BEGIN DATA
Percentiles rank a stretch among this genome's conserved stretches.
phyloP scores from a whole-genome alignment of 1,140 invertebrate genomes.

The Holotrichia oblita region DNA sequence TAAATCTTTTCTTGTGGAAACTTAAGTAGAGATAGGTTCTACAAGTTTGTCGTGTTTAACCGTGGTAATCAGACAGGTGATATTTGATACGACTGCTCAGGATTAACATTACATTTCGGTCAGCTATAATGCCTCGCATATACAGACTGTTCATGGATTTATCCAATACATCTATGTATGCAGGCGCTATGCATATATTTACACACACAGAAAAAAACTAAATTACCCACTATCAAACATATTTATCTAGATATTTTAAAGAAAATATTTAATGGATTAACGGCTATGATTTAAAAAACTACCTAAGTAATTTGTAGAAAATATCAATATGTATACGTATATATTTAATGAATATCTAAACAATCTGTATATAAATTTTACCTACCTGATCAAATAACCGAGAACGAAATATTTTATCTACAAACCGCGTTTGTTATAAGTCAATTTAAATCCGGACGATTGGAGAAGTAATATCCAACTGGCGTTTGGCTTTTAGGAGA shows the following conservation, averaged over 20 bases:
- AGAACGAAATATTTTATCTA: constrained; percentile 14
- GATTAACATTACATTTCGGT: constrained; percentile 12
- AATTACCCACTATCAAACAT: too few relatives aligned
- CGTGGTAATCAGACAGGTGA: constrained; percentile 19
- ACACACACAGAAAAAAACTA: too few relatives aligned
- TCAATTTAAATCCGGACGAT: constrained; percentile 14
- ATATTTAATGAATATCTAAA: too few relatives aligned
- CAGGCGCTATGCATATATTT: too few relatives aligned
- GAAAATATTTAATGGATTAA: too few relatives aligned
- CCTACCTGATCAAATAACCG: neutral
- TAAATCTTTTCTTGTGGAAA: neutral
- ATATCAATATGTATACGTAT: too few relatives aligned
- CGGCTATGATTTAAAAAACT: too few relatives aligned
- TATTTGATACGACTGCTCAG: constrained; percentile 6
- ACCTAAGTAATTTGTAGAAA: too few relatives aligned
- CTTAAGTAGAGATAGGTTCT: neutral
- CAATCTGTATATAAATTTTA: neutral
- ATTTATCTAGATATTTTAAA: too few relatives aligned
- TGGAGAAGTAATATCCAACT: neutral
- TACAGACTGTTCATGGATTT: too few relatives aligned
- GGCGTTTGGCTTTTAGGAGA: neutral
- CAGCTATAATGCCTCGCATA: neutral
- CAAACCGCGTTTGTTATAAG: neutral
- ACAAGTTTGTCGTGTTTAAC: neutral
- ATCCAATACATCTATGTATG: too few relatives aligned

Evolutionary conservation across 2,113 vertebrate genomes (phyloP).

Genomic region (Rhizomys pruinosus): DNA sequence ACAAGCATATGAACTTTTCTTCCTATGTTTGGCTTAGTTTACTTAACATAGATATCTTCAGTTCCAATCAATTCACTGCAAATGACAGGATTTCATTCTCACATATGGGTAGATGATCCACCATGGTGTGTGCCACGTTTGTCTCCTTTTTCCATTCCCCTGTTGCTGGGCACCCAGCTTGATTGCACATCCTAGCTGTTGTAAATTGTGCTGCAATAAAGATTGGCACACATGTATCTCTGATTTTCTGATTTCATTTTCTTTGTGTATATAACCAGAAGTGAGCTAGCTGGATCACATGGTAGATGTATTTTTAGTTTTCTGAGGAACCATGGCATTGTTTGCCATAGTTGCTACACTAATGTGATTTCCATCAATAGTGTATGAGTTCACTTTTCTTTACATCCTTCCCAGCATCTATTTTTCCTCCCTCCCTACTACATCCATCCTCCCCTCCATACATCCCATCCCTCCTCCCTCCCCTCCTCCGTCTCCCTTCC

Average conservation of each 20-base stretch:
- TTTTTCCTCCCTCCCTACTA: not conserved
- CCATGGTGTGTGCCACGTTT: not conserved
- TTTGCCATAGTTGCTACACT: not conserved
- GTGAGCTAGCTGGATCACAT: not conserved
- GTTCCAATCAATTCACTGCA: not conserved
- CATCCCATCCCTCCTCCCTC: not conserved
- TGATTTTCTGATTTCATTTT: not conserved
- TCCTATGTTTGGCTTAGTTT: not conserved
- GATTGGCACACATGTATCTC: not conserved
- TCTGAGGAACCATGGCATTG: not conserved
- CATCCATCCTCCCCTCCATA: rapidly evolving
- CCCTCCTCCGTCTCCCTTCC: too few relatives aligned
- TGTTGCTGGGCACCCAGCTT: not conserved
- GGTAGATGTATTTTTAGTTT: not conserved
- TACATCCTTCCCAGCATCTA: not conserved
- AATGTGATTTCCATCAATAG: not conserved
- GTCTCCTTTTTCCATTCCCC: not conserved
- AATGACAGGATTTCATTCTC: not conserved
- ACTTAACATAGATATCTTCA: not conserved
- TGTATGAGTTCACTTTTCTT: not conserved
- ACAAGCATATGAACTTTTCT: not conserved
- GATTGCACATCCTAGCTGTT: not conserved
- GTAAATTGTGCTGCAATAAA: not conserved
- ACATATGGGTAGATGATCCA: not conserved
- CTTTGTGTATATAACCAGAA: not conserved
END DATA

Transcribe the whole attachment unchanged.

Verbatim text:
Percentiles rank a stretch among this genome's conserved stretches.
phyloP scores from a whole-genome alignment of 1,140 invertebrate genomes.

The Holotrichia oblita region DNA sequence TAAATCTTTTCTTGTGGAAACTTAAGTAGAGATAGGTTCTACAAGTTTGTCGTGTTTAACCGTGGTAATCAGACAGGTGATATTTGATACGACTGCTCAGGATTAACATTACATTTCGGTCAGCTATAATGCCTCGCATATACAGACTGTTCATGGATTTATCCAATACATCTATGTATGCAGGCGCTATGCATATATTTACACACACAGAAAAAAACTAAATTACCCACTATCAAACATATTTATCTAGATATTTTAAAGAAAATATTTAATGGATTAACGGCTATGATTTAAAAAACTACCTAAGTAATTTGTAGAAAATATCAATATGTATACGTATATATTTAATGAATATCTAAACAATCTGTATATAAATTTTACCTACCTGATCAAATAACCGAGAACGAAATATTTTATCTACAAACCGCGTTTGTTATAAGTCAATTTAAATCCGGACGATTGGAGAAGTAATATCCAACTGGCGTTTGGCTTTTAGGAGA shows the following conservation, averaged over 20 bases:
- AGAACGAAATATTTTATCTA: constrained; percentile 14
- GATTAACATTACATTTCGGT: constrained; percentile 12
- AATTACCCACTATCAAACAT: too few relatives aligned
- CGTGGTAATCAGACAGGTGA: constrained; percentile 19
- ACACACACAGAAAAAAACTA: too few relatives aligned
- TCAATTTAAATCCGGACGAT: constrained; percentile 14
- ATATTTAATGAATATCTAAA: too few relatives aligned
- CAGGCGCTATGCATATATTT: too few relatives aligned
- GAAAATATTTAATGGATTAA: too few relatives aligned
- CCTACCTGATCAAATAACCG: neutral
- TAAATCTTTTCTTGTGGAAA: neutral
- ATATCAATATGTATACGTAT: too few relatives aligned
- CGGCTATGATTTAAAAAACT: too few relatives aligned
- TATTTGATACGACTGCTCAG: constrained; percentile 6
- ACCTAAGTAATTTGTAGAAA: too few relatives aligned
- CTTAAGTAGAGATAGGTTCT: neutral
- CAATCTGTATATAAATTTTA: neutral
- ATTTATCTAGATATTTTAAA: too few relatives aligned
- TGGAGAAGTAATATCCAACT: neutral
- TACAGACTGTTCATGGATTT: too few relatives aligned
- GGCGTTTGGCTTTTAGGAGA: neutral
- CAGCTATAATGCCTCGCATA: neutral
- CAAACCGCGTTTGTTATAAG: neutral
- ACAAGTTTGTCGTGTTTAAC: neutral
- ATCCAATACATCTATGTATG: too few relatives aligned

Evolutionary conservation across 2,113 vertebrate genomes (phyloP).

Genomic region (Rhizomys pruinosus): DNA sequence ACAAGCATATGAACTTTTCTTCCTATGTTTGGCTTAGTTTACTTAACATAGATATCTTCAGTTCCAATCAATTCACTGCAAATGACAGGATTTCATTCTCACATATGGGTAGATGATCCACCATGGTGTGTGCCACGTTTGTCTCCTTTTTCCATTCCCCTGTTGCTGGGCACCCAGCTTGATTGCACATCCTAGCTGTTGTAAATTGTGCTGCAATAAAGATTGGCACACATGTATCTCTGATTTTCTGATTTCATTTTCTTTGTGTATATAACCAGAAGTGAGCTAGCTGGATCACATGGTAGATGTATTTTTAGTTTTCTGAGGAACCATGGCATTGTTTGCCATAGTTGCTACACTAATGTGATTTCCATCAATAGTGTATGAGTTCACTTTTCTTTACATCCTTCCCAGCATCTATTTTTCCTCCCTCCCTACTACATCCATCCTCCCCTCCATACATCCCATCCCTCCTCCCTCCCCTCCTCCGTCTCCCTTCC

Average conservation of each 20-base stretch:
- TTTTTCCTCCCTCCCTACTA: not conserved
- CCATGGTGTGTGCCACGTTT: not conserved
- TTTGCCATAGTTGCTACACT: not conserved
- GTGAGCTAGCTGGATCACAT: not conserved
- GTTCCAATCAATTCACTGCA: not conserved
- CATCCCATCCCTCCTCCCTC: not conserved
- TGATTTTCTGATTTCATTTT: not conserved
- TCCTATGTTTGGCTTAGTTT: not conserved
- GATTGGCACACATGTATCTC: not conserved
- TCTGAGGAACCATGGCATTG: not conserved
- CATCCATCCTCCCCTCCATA: rapidly evolving
- CCCTCCTCCGTCTCCCTTCC: too few relatives aligned
- TGTTGCTGGGCACCCAGCTT: not conserved
- GGTAGATGTATTTTTAGTTT: not conserved
- TACATCCTTCCCAGCATCTA: not conserved
- AATGTGATTTCCATCAATAG: not conserved
- GTCTCCTTTTTCCATTCCCC: not conserved
- AATGACAGGATTTCATTCTC: not conserved
- ACTTAACATAGATATCTTCA: not conserved
- TGTATGAGTTCACTTTTCTT: not conserved
- ACAAGCATATGAACTTTTCT: not conserved
- GATTGCACATCCTAGCTGTT: not conserved
- GTAAATTGTGCTGCAATAAA: not conserved
- ACATATGGGTAGATGATCCA: not conserved
- CTTTGTGTATATAACCAGAA: not conserved